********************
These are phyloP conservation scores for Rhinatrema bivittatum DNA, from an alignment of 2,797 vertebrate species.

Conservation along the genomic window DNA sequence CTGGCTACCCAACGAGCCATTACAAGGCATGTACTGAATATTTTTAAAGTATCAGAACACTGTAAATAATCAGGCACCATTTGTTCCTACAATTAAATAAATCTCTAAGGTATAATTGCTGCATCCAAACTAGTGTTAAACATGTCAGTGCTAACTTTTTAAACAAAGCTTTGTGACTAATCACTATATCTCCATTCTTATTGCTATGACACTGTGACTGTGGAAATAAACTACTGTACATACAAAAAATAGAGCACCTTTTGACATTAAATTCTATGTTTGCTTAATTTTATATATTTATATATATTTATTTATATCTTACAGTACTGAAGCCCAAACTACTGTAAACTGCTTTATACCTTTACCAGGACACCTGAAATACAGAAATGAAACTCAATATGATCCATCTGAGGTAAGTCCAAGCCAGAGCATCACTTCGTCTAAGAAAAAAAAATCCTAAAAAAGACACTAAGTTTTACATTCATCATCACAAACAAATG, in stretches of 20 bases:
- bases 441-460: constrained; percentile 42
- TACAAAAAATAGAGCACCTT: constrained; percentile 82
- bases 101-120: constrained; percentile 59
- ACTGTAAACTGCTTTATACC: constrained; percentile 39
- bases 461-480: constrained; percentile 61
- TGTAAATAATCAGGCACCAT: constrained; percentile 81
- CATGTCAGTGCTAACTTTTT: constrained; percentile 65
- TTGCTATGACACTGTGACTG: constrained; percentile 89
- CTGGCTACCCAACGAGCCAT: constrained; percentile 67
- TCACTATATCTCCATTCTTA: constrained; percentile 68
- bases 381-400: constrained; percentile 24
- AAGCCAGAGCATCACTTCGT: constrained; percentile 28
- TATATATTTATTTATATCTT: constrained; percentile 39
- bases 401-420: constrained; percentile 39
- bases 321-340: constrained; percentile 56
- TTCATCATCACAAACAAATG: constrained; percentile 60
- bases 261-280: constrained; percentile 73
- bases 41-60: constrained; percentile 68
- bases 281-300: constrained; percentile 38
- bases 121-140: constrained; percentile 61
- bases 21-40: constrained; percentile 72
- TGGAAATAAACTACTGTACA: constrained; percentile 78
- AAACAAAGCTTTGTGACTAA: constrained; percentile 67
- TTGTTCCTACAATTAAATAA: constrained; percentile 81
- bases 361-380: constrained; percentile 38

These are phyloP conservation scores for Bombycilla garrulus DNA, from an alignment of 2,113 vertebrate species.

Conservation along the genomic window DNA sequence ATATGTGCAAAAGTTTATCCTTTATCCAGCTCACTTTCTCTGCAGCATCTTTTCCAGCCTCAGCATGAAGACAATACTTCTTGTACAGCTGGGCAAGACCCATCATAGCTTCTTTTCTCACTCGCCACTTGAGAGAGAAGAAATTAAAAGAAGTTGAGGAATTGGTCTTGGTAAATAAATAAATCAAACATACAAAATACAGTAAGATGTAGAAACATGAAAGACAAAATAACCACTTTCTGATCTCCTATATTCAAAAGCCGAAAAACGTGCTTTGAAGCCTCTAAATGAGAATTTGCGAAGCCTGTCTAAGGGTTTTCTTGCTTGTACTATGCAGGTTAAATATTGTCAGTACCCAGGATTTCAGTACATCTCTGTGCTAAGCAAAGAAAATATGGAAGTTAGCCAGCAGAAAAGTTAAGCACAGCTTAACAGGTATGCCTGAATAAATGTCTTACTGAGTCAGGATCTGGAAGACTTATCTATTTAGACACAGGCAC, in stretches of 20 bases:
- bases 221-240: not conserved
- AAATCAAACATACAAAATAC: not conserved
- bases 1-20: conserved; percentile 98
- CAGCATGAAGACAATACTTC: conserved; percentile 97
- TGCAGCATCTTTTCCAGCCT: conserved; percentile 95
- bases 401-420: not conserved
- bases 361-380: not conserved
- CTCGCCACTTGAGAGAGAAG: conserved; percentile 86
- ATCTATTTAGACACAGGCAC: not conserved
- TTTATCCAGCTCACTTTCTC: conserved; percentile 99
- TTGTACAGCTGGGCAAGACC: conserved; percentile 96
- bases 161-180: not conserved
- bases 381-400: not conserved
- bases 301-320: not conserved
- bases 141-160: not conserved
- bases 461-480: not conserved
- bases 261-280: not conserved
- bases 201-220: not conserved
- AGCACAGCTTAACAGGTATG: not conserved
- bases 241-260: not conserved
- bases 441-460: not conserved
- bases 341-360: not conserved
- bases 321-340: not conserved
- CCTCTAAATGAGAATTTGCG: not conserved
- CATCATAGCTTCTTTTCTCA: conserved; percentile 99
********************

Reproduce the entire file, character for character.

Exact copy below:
These are phyloP conservation scores for Rhinatrema bivittatum DNA, from an alignment of 2,797 vertebrate species.

Conservation along the genomic window DNA sequence CTGGCTACCCAACGAGCCATTACAAGGCATGTACTGAATATTTTTAAAGTATCAGAACACTGTAAATAATCAGGCACCATTTGTTCCTACAATTAAATAAATCTCTAAGGTATAATTGCTGCATCCAAACTAGTGTTAAACATGTCAGTGCTAACTTTTTAAACAAAGCTTTGTGACTAATCACTATATCTCCATTCTTATTGCTATGACACTGTGACTGTGGAAATAAACTACTGTACATACAAAAAATAGAGCACCTTTTGACATTAAATTCTATGTTTGCTTAATTTTATATATTTATATATATTTATTTATATCTTACAGTACTGAAGCCCAAACTACTGTAAACTGCTTTATACCTTTACCAGGACACCTGAAATACAGAAATGAAACTCAATATGATCCATCTGAGGTAAGTCCAAGCCAGAGCATCACTTCGTCTAAGAAAAAAAAATCCTAAAAAAGACACTAAGTTTTACATTCATCATCACAAACAAATG, in stretches of 20 bases:
- bases 441-460: constrained; percentile 42
- TACAAAAAATAGAGCACCTT: constrained; percentile 82
- bases 101-120: constrained; percentile 59
- ACTGTAAACTGCTTTATACC: constrained; percentile 39
- bases 461-480: constrained; percentile 61
- TGTAAATAATCAGGCACCAT: constrained; percentile 81
- CATGTCAGTGCTAACTTTTT: constrained; percentile 65
- TTGCTATGACACTGTGACTG: constrained; percentile 89
- CTGGCTACCCAACGAGCCAT: constrained; percentile 67
- TCACTATATCTCCATTCTTA: constrained; percentile 68
- bases 381-400: constrained; percentile 24
- AAGCCAGAGCATCACTTCGT: constrained; percentile 28
- TATATATTTATTTATATCTT: constrained; percentile 39
- bases 401-420: constrained; percentile 39
- bases 321-340: constrained; percentile 56
- TTCATCATCACAAACAAATG: constrained; percentile 60
- bases 261-280: constrained; percentile 73
- bases 41-60: constrained; percentile 68
- bases 281-300: constrained; percentile 38
- bases 121-140: constrained; percentile 61
- bases 21-40: constrained; percentile 72
- TGGAAATAAACTACTGTACA: constrained; percentile 78
- AAACAAAGCTTTGTGACTAA: constrained; percentile 67
- TTGTTCCTACAATTAAATAA: constrained; percentile 81
- bases 361-380: constrained; percentile 38

These are phyloP conservation scores for Bombycilla garrulus DNA, from an alignment of 2,113 vertebrate species.

Conservation along the genomic window DNA sequence ATATGTGCAAAAGTTTATCCTTTATCCAGCTCACTTTCTCTGCAGCATCTTTTCCAGCCTCAGCATGAAGACAATACTTCTTGTACAGCTGGGCAAGACCCATCATAGCTTCTTTTCTCACTCGCCACTTGAGAGAGAAGAAATTAAAAGAAGTTGAGGAATTGGTCTTGGTAAATAAATAAATCAAACATACAAAATACAGTAAGATGTAGAAACATGAAAGACAAAATAACCACTTTCTGATCTCCTATATTCAAAAGCCGAAAAACGTGCTTTGAAGCCTCTAAATGAGAATTTGCGAAGCCTGTCTAAGGGTTTTCTTGCTTGTACTATGCAGGTTAAATATTGTCAGTACCCAGGATTTCAGTACATCTCTGTGCTAAGCAAAGAAAATATGGAAGTTAGCCAGCAGAAAAGTTAAGCACAGCTTAACAGGTATGCCTGAATAAATGTCTTACTGAGTCAGGATCTGGAAGACTTATCTATTTAGACACAGGCAC, in stretches of 20 bases:
- bases 221-240: not conserved
- AAATCAAACATACAAAATAC: not conserved
- bases 1-20: conserved; percentile 98
- CAGCATGAAGACAATACTTC: conserved; percentile 97
- TGCAGCATCTTTTCCAGCCT: conserved; percentile 95
- bases 401-420: not conserved
- bases 361-380: not conserved
- CTCGCCACTTGAGAGAGAAG: conserved; percentile 86
- ATCTATTTAGACACAGGCAC: not conserved
- TTTATCCAGCTCACTTTCTC: conserved; percentile 99
- TTGTACAGCTGGGCAAGACC: conserved; percentile 96
- bases 161-180: not conserved
- bases 381-400: not conserved
- bases 301-320: not conserved
- bases 141-160: not conserved
- bases 461-480: not conserved
- bases 261-280: not conserved
- bases 201-220: not conserved
- AGCACAGCTTAACAGGTATG: not conserved
- bases 241-260: not conserved
- bases 441-460: not conserved
- bases 341-360: not conserved
- bases 321-340: not conserved
- CCTCTAAATGAGAATTTGCG: not conserved
- CATCATAGCTTCTTTTCTCA: conserved; percentile 99